Mayor James Palmer has said growing pressure on existing transport infrastructure around Cambridge Biomedical Campus (CBC) makes a clear and urgent case for a study exploring the feasibility of an earlier interim railway station at Cambridge South.
The full station at Cambridge South, which will serve the CBC, is not expected to be built until around 2027, with the Combined Authority one of four funding bodies for the current phase of works led by Network Rail.
The Combined Authority Board in March will be asked to decide whether to approve a study into the feasibility of an interim station delivered years ahead of the full station, including how much it would cost.
Mayor Palmer’s ambition is for any feasible interim station to be operational by 2021 to 2023.
A new station at Cambridge South is fully supported by Government. But Mayor Palmer believes that waiting around eight years for the station is not an option, given the transport pressure at the CBC now, the growth expected over the next ten years, and its strategic importance to ‘UK plc’. This importance is exemplified by AstraZeneca’s investment in its new headquarters on the site. With CBC home to other world leading and pioneering science enterprises, teaching hospitals, and academic and research institutes, the area has been recognised in the UK’s Industrial Strategy as vital to the future of the national economy. Cambridge is competing internationally to retain and attract business and investment so improving infrastructure is seen as essential to maintaining the area’s attractiveness as a place to locate.
The busy campus is also home to Addenbrooke’s hospital, and as well as the new AstraZeneca headquarters, the relocated Papworth Hospital is also due to open soon. There are already more than 17,250 people employed at the campus, with the potential for at least 27,000 jobs by 2030. There are currently an estimated 26,500 visits to the campus every day from patients, staff, academics, scientists and visitors, with future growth set to increase this number. The Greater Cambridge Partnership has estimated that most of those trips will be taken by car if current travel trends continue.
There have been increasingly urgent calls from organisations based on the campus, as well as local residents, for delivering new transport infrastructure like Cambridge South more quickly. Mayor Palmer has said the current situation is already unsustainable, warning that further growth is threatened by waiting until 2027 for the station.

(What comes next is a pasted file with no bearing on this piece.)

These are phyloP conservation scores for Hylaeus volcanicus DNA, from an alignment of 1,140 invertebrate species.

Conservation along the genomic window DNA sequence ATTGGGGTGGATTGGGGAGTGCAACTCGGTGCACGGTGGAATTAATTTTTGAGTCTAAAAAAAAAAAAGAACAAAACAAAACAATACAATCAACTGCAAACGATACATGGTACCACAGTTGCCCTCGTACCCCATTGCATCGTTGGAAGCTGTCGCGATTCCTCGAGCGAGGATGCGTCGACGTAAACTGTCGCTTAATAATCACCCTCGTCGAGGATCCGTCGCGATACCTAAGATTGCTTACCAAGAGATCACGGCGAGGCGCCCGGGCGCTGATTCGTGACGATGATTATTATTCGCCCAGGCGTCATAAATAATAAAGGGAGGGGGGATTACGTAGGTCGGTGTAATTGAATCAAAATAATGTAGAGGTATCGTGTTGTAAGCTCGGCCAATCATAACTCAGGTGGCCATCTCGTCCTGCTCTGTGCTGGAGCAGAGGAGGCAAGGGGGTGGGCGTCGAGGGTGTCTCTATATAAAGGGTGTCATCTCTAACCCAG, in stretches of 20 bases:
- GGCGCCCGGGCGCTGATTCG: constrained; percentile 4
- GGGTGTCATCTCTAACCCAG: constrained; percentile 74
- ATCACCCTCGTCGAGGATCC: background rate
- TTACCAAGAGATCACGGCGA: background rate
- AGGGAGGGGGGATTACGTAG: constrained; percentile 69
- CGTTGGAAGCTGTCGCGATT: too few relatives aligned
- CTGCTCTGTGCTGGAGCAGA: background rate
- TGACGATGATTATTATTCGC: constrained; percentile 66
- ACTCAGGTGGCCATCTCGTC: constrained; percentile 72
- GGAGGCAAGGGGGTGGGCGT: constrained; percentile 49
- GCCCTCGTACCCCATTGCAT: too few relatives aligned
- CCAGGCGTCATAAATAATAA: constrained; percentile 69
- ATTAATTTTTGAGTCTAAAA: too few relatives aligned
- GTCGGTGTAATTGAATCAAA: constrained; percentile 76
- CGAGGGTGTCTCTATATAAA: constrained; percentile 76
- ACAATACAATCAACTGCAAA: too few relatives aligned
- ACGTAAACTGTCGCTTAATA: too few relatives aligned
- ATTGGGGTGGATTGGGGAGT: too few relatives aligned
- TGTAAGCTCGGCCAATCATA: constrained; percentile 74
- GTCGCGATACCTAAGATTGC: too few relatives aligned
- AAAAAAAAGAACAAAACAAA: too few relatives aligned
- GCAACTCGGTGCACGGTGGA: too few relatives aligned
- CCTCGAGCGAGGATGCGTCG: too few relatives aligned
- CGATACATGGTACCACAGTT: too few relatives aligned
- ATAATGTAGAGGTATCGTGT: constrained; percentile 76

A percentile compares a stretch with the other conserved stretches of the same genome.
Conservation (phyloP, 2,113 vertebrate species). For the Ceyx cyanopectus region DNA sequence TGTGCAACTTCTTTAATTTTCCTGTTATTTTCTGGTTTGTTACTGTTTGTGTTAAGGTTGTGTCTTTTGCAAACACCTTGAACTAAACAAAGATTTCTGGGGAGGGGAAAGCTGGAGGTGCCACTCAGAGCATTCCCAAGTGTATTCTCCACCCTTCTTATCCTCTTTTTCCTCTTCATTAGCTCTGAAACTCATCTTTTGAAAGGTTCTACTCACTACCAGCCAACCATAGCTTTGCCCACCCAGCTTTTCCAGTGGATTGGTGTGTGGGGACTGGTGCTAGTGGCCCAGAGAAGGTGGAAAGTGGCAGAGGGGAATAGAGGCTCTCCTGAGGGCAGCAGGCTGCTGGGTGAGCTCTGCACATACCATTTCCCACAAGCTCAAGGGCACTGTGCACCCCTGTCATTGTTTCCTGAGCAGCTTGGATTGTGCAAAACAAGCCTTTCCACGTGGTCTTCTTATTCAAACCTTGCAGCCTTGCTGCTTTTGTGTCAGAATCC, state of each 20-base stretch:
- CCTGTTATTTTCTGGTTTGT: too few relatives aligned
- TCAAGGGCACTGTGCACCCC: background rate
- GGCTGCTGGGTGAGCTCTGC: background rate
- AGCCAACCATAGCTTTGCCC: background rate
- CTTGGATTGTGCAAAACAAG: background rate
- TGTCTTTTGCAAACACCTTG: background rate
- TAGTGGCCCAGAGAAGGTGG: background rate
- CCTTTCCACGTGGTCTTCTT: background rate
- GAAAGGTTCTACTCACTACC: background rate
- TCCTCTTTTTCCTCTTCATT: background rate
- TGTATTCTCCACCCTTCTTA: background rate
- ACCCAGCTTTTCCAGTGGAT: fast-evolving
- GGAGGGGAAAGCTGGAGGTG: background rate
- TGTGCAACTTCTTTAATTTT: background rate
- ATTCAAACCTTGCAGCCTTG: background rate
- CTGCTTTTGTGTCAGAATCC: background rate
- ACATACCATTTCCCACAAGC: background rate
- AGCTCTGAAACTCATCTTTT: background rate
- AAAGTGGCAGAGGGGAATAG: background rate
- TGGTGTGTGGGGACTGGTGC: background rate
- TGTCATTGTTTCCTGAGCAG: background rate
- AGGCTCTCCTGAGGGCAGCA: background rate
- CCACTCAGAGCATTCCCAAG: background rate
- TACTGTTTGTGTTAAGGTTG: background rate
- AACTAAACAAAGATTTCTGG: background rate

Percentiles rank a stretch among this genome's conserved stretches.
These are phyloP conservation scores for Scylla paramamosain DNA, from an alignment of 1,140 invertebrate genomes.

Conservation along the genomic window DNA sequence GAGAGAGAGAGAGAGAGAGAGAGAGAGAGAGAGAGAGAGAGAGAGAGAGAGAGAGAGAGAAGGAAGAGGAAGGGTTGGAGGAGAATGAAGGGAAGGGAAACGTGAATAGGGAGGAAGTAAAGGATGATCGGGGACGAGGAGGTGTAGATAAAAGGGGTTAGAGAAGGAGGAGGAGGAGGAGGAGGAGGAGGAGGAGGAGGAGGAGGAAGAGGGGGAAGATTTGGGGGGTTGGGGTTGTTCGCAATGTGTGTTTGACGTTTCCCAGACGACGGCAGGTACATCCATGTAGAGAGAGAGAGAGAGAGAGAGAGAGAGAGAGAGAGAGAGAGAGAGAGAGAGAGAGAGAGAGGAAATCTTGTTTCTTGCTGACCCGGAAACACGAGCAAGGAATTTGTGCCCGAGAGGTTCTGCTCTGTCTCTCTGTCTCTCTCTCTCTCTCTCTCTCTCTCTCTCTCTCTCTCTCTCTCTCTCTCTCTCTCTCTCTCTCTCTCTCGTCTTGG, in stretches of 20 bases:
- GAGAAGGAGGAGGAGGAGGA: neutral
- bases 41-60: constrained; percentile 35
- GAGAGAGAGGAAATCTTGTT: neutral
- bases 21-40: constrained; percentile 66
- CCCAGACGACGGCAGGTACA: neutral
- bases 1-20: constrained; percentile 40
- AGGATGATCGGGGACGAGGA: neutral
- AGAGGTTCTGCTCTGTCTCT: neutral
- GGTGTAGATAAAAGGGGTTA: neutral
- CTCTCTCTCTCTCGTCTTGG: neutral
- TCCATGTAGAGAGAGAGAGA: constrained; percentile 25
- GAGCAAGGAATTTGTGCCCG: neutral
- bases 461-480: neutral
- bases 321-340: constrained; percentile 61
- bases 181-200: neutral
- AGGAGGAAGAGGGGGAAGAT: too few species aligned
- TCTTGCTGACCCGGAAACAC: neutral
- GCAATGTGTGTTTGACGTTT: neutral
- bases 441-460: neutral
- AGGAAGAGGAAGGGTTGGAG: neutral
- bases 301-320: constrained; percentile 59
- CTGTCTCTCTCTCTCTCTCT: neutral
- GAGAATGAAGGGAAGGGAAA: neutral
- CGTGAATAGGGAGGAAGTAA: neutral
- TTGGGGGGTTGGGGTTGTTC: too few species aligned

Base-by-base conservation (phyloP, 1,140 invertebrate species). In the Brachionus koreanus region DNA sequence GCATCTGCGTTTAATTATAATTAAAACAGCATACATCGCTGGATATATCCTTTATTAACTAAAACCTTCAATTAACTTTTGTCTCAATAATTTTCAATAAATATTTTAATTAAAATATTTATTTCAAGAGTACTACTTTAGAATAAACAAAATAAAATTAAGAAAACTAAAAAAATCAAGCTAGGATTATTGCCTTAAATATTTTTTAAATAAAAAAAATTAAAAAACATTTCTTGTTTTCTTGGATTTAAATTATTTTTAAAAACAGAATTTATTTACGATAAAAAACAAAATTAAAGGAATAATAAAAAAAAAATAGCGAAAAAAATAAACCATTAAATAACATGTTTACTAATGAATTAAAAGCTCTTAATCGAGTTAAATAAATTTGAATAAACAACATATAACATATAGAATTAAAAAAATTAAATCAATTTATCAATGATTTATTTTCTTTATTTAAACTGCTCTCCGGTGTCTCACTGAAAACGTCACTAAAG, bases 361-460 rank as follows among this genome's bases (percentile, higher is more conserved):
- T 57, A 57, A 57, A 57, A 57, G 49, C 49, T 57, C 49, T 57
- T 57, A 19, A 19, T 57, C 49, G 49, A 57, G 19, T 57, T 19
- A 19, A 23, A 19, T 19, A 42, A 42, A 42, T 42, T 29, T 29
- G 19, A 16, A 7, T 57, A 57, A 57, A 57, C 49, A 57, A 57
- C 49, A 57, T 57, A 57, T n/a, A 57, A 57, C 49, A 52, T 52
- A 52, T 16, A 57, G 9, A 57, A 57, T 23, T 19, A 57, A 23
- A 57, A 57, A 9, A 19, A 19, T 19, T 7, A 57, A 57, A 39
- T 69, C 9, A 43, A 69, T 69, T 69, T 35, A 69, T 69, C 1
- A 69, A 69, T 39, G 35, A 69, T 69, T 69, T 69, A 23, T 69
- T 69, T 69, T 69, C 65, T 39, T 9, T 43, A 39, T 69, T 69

An interim solution for Cambridge South Station features as one of the Combined Authority’s 12 priority projects in its new 2019/20 Business Plan and funding of £100,000 for the study was allocated in the 2019/20 budget. The proposed study would cost about £90,000 and would include looking at the possibility of a two platform, four track solution, which would be designed to transition into the final station solution.
An external consultant would be appointed to deliver the study, which will also include input from Network Rail, Government officials and the Combined Authority. It is anticipated that this work will be broken down into an initial investigation of the current rail timetabling to see whether suitable stopping times can be incorporated. There is then an option to expand to a further investigation around land usage and the integration with the final station solution.
Last year’s Cambridgeshire and Peterborough Independent Economic Review (CPIER) final report, chaired by economist Dame Kate Barker, identified the deficit in transport infrastructure investment in Cambridgeshire and Peterborough as a key threat to continued growth.
The emerging plans for a Cambridgeshire Metro, where the strategic outline business case is set to be presented to the March Combined Authority Board meeting, would also include a stop at the biomedical campus.
Mayor James Palmer said: “I think we have to ask ourselves whether simply doing nothing and waiting until around 2027 for a vital railway station is the best we can do for this important part of our region and for and the UK economy as a whole.
“I don’t think it is, so I believe we are obliged to carry out this study to fully explore what the possibility is of delivering an interim solution much quicker.
“The design and construction of the interim station is one thing, but timetabling is also a significant obstacle to overcome in order to get trains stopping. This is a hugely busy part of the rail network. That’s something I will be working very closely with Government and Network Rail on, because without that timetable commitment, we will clearly not be able to deliver.
“The Government is supportive of Cambridge South and understands the strong case for delivering an interim solution. The biomedical campus is home to world leading, pioneering businesses, and health and research organisations which are strategically vital to the UK as a whole. We have clear evidence from the CPIER report that if we do not invest in transport infrastructure, that future economic growth and innovation could tail off. I don’t think we or the Government can afford to let that happen.”
The decision at the March Combined Authority Board meeting would commit funding to the study only. If the study found that there was a strong case for an interim station solution, the project would likely be dependent on continued funding from the Combined Authority. A further report would then need to be brought to the Board to take the next steps.